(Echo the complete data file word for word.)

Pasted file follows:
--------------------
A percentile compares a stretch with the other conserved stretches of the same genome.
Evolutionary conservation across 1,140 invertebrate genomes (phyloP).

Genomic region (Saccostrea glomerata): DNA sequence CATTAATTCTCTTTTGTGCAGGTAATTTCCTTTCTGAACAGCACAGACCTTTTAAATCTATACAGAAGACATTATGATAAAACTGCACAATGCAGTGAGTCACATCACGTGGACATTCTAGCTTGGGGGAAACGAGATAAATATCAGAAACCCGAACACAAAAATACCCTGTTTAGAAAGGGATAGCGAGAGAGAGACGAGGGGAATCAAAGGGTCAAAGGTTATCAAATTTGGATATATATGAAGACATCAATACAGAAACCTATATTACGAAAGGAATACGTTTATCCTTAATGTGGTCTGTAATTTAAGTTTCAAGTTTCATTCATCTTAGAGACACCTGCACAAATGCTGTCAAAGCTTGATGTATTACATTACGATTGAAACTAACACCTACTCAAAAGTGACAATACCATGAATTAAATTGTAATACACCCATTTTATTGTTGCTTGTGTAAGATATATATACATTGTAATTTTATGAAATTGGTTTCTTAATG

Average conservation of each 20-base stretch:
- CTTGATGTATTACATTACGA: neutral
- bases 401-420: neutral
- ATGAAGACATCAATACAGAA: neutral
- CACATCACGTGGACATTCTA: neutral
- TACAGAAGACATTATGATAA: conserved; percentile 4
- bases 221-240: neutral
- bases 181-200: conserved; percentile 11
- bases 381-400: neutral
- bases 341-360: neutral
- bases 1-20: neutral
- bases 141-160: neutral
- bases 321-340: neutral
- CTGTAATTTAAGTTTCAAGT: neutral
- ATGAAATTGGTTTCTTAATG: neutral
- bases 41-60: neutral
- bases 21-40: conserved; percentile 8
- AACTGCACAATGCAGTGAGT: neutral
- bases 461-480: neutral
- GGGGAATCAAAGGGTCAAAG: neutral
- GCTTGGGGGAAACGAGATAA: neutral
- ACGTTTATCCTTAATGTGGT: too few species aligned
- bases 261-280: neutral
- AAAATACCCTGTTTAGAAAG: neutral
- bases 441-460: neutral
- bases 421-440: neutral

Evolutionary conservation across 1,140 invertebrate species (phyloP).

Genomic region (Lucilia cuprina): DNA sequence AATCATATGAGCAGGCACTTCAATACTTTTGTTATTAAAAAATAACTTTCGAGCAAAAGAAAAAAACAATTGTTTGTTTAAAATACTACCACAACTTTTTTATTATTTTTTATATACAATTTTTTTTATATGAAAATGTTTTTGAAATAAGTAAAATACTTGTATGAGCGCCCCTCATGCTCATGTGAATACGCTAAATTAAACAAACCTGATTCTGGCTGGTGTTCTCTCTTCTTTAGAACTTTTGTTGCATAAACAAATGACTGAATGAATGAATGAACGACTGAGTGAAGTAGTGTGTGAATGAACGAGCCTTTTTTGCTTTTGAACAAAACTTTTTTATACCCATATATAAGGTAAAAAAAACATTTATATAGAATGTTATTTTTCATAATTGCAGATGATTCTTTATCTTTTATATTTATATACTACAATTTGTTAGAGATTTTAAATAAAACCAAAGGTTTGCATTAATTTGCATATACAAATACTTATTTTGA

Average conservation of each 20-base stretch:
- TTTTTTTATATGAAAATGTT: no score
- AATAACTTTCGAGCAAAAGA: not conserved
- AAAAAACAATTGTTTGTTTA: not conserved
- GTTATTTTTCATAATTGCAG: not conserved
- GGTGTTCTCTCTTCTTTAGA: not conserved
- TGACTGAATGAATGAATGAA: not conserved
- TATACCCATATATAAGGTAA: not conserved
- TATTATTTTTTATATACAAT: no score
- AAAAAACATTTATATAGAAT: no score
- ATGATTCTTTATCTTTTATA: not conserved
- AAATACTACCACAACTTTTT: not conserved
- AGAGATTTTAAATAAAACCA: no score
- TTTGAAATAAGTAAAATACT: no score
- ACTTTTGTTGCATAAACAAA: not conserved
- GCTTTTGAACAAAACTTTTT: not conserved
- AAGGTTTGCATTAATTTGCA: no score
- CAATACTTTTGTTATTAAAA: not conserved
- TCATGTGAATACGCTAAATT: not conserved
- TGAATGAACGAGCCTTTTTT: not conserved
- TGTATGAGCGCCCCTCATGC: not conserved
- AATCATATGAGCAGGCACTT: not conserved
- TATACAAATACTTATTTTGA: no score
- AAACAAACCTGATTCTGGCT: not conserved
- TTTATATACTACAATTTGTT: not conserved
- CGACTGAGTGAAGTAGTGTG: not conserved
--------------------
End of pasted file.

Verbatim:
A percentile compares a stretch with the other conserved stretches of the same genome.
Evolutionary conservation across 1,140 invertebrate genomes (phyloP).

Genomic region (Saccostrea glomerata): DNA sequence CATTAATTCTCTTTTGTGCAGGTAATTTCCTTTCTGAACAGCACAGACCTTTTAAATCTATACAGAAGACATTATGATAAAACTGCACAATGCAGTGAGTCACATCACGTGGACATTCTAGCTTGGGGGAAACGAGATAAATATCAGAAACCCGAACACAAAAATACCCTGTTTAGAAAGGGATAGCGAGAGAGAGACGAGGGGAATCAAAGGGTCAAAGGTTATCAAATTTGGATATATATGAAGACATCAATACAGAAACCTATATTACGAAAGGAATACGTTTATCCTTAATGTGGTCTGTAATTTAAGTTTCAAGTTTCATTCATCTTAGAGACACCTGCACAAATGCTGTCAAAGCTTGATGTATTACATTACGATTGAAACTAACACCTACTCAAAAGTGACAATACCATGAATTAAATTGTAATACACCCATTTTATTGTTGCTTGTGTAAGATATATATACATTGTAATTTTATGAAATTGGTTTCTTAATG

Average conservation of each 20-base stretch:
- CTTGATGTATTACATTACGA: neutral
- bases 401-420: neutral
- ATGAAGACATCAATACAGAA: neutral
- CACATCACGTGGACATTCTA: neutral
- TACAGAAGACATTATGATAA: conserved; percentile 4
- bases 221-240: neutral
- bases 181-200: conserved; percentile 11
- bases 381-400: neutral
- bases 341-360: neutral
- bases 1-20: neutral
- bases 141-160: neutral
- bases 321-340: neutral
- CTGTAATTTAAGTTTCAAGT: neutral
- ATGAAATTGGTTTCTTAATG: neutral
- bases 41-60: neutral
- bases 21-40: conserved; percentile 8
- AACTGCACAATGCAGTGAGT: neutral
- bases 461-480: neutral
- GGGGAATCAAAGGGTCAAAG: neutral
- GCTTGGGGGAAACGAGATAA: neutral
- ACGTTTATCCTTAATGTGGT: too few species aligned
- bases 261-280: neutral
- AAAATACCCTGTTTAGAAAG: neutral
- bases 441-460: neutral
- bases 421-440: neutral

Evolutionary conservation across 1,140 invertebrate species (phyloP).

Genomic region (Lucilia cuprina): DNA sequence AATCATATGAGCAGGCACTTCAATACTTTTGTTATTAAAAAATAACTTTCGAGCAAAAGAAAAAAACAATTGTTTGTTTAAAATACTACCACAACTTTTTTATTATTTTTTATATACAATTTTTTTTATATGAAAATGTTTTTGAAATAAGTAAAATACTTGTATGAGCGCCCCTCATGCTCATGTGAATACGCTAAATTAAACAAACCTGATTCTGGCTGGTGTTCTCTCTTCTTTAGAACTTTTGTTGCATAAACAAATGACTGAATGAATGAATGAACGACTGAGTGAAGTAGTGTGTGAATGAACGAGCCTTTTTTGCTTTTGAACAAAACTTTTTTATACCCATATATAAGGTAAAAAAAACATTTATATAGAATGTTATTTTTCATAATTGCAGATGATTCTTTATCTTTTATATTTATATACTACAATTTGTTAGAGATTTTAAATAAAACCAAAGGTTTGCATTAATTTGCATATACAAATACTTATTTTGA

Average conservation of each 20-base stretch:
- TTTTTTTATATGAAAATGTT: no score
- AATAACTTTCGAGCAAAAGA: not conserved
- AAAAAACAATTGTTTGTTTA: not conserved
- GTTATTTTTCATAATTGCAG: not conserved
- GGTGTTCTCTCTTCTTTAGA: not conserved
- TGACTGAATGAATGAATGAA: not conserved
- TATACCCATATATAAGGTAA: not conserved
- TATTATTTTTTATATACAAT: no score
- AAAAAACATTTATATAGAAT: no score
- ATGATTCTTTATCTTTTATA: not conserved
- AAATACTACCACAACTTTTT: not conserved
- AGAGATTTTAAATAAAACCA: no score
- TTTGAAATAAGTAAAATACT: no score
- ACTTTTGTTGCATAAACAAA: not conserved
- GCTTTTGAACAAAACTTTTT: not conserved
- AAGGTTTGCATTAATTTGCA: no score
- CAATACTTTTGTTATTAAAA: not conserved
- TCATGTGAATACGCTAAATT: not conserved
- TGAATGAACGAGCCTTTTTT: not conserved
- TGTATGAGCGCCCCTCATGC: not conserved
- AATCATATGAGCAGGCACTT: not conserved
- TATACAAATACTTATTTTGA: no score
- AAACAAACCTGATTCTGGCT: not conserved
- TTTATATACTACAATTTGTT: not conserved
- CGACTGAGTGAAGTAGTGTG: not conserved